This past week, the 131st annual Westminster Kennel Club All Breed Dog Show took place in Madison Square Garden in New York City. Only dogs that have won their breed championship, which is no easy or inexpensive process, are eligible to enter this most prestigious show. Westminster is the nation's second longest running sporting event, following the Kentucky Derby.
Westminster is one of the few remaining benched shows, which means that the dogs in the show must stay in their assigned spot throughout the days of the show so that spectators can come and view the huge variety of dog breeds and talk with the handlers, breeders and owners. More than 25,000 spectators from around the globe were expected.
Showing dogs is not a sport for the average budget. Most dogs today are shown by handlers and spend most of their young years being campaigned, which means they are on the road going from show to show. One handler will usually show several dogs and quite often dogs and handler travel together around the country in an RV. The owner foots the bills. For serious breeders, this recognition is important.
This year, Westminster drew 2,500 champions representing all of the 165 breeds recognized by the American Kennel Club -- 48 states and five foreign countries had entries. The judges were looking for the one dog from each breed that best exemplifies the breed standard and also has that spirit and temperament that makes a great show dog.
The Best of Show judge was Dr. Robert Indeglia of Providence, RI, a respected vascular surgeon and dog breeder. He was kept in seclusion during the preliminary judging so he had no prior knowledge of the finalists until they entered the ring.
Pedigree pet food company was a big sponsor of Westminster. They, along with the American Humane Society, raised $1.1 million for shelter dogs and programs during this event.
Information about the Westminster Dog Show came from The Standard Times, the AKC Web site and my observations.
Last week's column gave a beginning session for working with your dog using a clicker. You might think it is a waste of time to teach frivolous tricks, but the training has great value. It exercises and challenges the mind and the body. Cats benefit, too. It is best to start out teaching tricks and fun things while you and the dog are learning how clicker training works. Once you have the system down pat and your pet eagerly responds when you bring out the clicker, you might be ready to move on to some basic behaviors.
The clicker is a great way to establish necessary behaviors such as sit, down and stay. Your dog certainly already knows the sit command. But if it gets a little sluggish, shape it up with the clicker. With the clicker in hand and the treats within reach, say the word "sit." When the dog's rear is almost to the ground, click and treat. Do this a few times at different sessions and you should see the sit become an immediate response. At that point, you can discontinue the click-and-treat, bringing it out only on occasion to refresh this behavior. Work also on the down and the stay. With the stay, increase the time that your dog is holding the position and then click, treat and praise profusely.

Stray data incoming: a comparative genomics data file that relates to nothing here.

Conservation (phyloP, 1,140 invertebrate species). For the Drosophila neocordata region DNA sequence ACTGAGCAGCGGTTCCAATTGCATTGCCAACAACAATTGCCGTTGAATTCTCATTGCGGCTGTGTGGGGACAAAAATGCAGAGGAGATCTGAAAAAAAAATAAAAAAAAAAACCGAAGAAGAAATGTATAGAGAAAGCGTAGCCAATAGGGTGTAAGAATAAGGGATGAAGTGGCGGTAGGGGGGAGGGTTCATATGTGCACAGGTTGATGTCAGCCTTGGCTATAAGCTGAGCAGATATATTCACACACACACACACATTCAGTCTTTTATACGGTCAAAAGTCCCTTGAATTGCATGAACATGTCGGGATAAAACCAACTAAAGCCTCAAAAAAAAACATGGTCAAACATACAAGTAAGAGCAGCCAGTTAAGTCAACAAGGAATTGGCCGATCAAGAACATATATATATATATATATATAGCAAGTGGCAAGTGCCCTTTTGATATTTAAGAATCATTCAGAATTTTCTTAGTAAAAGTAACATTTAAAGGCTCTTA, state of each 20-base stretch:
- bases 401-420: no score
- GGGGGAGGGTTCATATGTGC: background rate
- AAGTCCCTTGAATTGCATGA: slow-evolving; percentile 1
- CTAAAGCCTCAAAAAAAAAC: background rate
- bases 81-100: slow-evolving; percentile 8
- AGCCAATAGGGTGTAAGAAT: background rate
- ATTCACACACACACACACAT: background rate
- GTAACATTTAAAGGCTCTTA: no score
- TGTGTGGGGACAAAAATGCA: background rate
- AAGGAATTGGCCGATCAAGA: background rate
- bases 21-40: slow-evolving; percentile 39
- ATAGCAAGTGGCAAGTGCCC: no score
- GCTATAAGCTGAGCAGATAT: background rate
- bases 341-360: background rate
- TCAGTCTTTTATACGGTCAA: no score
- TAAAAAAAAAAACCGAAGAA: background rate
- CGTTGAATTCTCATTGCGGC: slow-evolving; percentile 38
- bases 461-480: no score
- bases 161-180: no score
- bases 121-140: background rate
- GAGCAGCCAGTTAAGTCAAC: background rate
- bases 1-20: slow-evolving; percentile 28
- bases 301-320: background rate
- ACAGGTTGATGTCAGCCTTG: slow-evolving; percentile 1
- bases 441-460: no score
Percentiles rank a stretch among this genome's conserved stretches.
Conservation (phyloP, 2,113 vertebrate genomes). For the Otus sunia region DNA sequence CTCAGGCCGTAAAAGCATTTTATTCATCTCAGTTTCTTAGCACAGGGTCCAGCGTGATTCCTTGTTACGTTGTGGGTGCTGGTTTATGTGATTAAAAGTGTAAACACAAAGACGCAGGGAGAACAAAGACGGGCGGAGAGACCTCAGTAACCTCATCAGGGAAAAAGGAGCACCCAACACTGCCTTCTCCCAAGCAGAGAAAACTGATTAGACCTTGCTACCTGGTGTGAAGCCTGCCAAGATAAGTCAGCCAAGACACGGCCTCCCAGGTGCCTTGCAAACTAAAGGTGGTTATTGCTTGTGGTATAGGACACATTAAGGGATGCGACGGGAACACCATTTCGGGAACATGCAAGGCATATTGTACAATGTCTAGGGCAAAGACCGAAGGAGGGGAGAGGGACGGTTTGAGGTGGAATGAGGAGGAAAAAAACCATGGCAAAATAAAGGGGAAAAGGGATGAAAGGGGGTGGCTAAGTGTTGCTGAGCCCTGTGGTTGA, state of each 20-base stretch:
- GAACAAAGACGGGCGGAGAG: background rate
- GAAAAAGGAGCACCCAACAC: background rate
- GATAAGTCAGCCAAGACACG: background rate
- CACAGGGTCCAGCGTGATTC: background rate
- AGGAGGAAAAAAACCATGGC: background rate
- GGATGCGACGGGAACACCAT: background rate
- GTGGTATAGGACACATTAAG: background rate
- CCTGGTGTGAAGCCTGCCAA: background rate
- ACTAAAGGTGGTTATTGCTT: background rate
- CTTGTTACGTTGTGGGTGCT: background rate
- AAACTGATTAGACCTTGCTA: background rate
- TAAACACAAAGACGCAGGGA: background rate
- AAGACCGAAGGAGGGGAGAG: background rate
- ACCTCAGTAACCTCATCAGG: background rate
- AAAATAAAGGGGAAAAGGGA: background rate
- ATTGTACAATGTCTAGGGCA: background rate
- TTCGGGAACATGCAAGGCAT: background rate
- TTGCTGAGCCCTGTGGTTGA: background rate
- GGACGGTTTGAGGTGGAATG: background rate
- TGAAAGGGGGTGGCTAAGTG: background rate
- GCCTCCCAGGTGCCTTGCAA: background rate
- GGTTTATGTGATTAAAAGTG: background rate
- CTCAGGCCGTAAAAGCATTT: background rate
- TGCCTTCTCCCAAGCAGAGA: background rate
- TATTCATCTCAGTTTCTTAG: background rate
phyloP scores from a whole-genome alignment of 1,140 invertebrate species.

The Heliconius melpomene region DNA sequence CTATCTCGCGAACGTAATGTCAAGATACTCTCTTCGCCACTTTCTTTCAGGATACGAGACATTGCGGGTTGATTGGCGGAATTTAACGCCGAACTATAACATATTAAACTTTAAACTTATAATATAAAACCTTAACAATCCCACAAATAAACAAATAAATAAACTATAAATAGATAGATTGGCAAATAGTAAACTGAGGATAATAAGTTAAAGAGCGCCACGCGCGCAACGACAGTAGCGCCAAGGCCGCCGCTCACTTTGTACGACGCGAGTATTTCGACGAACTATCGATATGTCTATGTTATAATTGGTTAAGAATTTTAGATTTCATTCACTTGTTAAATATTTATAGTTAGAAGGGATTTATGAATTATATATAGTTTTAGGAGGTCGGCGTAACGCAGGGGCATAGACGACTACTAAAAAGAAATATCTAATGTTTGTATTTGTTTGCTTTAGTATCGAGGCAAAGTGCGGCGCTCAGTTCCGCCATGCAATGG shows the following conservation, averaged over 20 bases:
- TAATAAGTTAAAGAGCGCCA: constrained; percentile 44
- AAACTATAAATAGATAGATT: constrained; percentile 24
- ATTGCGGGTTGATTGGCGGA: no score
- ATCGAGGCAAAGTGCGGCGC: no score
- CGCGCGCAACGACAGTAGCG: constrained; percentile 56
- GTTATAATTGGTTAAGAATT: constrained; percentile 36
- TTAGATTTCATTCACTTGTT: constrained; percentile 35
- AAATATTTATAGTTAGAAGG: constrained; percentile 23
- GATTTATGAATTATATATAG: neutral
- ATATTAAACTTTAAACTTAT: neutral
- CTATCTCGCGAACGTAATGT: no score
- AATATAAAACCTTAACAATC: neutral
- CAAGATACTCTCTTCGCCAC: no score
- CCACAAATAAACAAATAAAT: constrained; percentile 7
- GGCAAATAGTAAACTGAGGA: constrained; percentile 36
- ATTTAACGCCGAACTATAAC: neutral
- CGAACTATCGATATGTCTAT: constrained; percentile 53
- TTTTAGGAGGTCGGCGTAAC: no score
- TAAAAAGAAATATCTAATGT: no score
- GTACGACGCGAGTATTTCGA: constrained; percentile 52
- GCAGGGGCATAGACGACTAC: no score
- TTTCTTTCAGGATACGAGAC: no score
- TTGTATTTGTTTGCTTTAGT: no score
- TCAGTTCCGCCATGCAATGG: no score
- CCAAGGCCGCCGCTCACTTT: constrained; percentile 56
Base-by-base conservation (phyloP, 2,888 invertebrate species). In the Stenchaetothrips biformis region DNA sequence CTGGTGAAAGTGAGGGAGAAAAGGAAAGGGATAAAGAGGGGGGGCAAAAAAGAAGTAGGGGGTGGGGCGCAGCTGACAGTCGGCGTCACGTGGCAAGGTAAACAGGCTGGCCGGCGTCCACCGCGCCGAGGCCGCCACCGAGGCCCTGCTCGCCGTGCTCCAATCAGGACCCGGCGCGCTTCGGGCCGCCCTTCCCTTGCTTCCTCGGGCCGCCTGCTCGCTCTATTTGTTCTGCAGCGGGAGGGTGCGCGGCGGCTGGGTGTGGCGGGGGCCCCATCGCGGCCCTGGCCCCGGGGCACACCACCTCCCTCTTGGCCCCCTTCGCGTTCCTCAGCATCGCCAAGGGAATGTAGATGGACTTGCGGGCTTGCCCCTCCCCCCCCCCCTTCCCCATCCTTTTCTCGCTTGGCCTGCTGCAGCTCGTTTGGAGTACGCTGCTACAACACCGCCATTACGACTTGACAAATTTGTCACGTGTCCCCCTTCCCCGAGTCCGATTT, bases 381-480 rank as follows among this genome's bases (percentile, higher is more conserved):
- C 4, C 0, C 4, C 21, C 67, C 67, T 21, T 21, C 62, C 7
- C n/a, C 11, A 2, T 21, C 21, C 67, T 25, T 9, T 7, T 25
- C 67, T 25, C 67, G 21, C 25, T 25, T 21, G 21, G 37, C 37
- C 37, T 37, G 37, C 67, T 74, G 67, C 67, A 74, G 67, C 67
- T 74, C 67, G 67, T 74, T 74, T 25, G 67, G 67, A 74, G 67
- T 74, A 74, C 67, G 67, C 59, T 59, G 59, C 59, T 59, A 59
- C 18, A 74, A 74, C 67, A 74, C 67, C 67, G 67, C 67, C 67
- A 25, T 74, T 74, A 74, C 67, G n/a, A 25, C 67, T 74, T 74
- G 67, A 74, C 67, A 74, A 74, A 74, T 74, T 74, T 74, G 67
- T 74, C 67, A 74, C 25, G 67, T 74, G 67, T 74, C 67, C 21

When your dog performs a requested behavior especially wonderfully, treat him with a "jackpot" which is several amazingly delicious treats all at once. Often this is a good time to end the session.
Use the clicker to teach your dog to walk at your side. This can be done without a leash and collar if you are in a safe environment. Walk along with a treat in your hand in front of the dog's nose. He should be at your side with his head up, paying attention to you. When he is in that position, click and give him the treat. As long as there are clicks and great treats, your dog should stay right at your side.
Teach this position on both the right and left side. I use the word "side" for left and "right" for working on the right. I do not use the word heel unless I am training for obedience competition and want the dog to sit automatically when I stop. The heel word should be used only when the dog is on your left side and you are asking for a very precise position.
Clicker work is great fun for both dog and handler when it is done correctly. You never want the dog or you to get frustrated. If it is not working, ask for an easy behavior, click and treat and then quit. Tug games and ball retrieves should be thrown in to keep the training sessions light and fun.
I try to spend a little time each day working with my dogs and the clicker. Sometimes I am tired and don't really want to, but they get very excited when I pick up the clicker. I find myself laughing at their antics as their tails are wagging feverishly. My efforts are well-rewarded.
Feb. 27 is Spay Day USA. The Payson Humane Society has some special opportunities to help defray the cost of spaying and neutering. Also, there will be a low cost spay/neuter clinic in Payson on March 29. Call (928) 474-5590 for more information.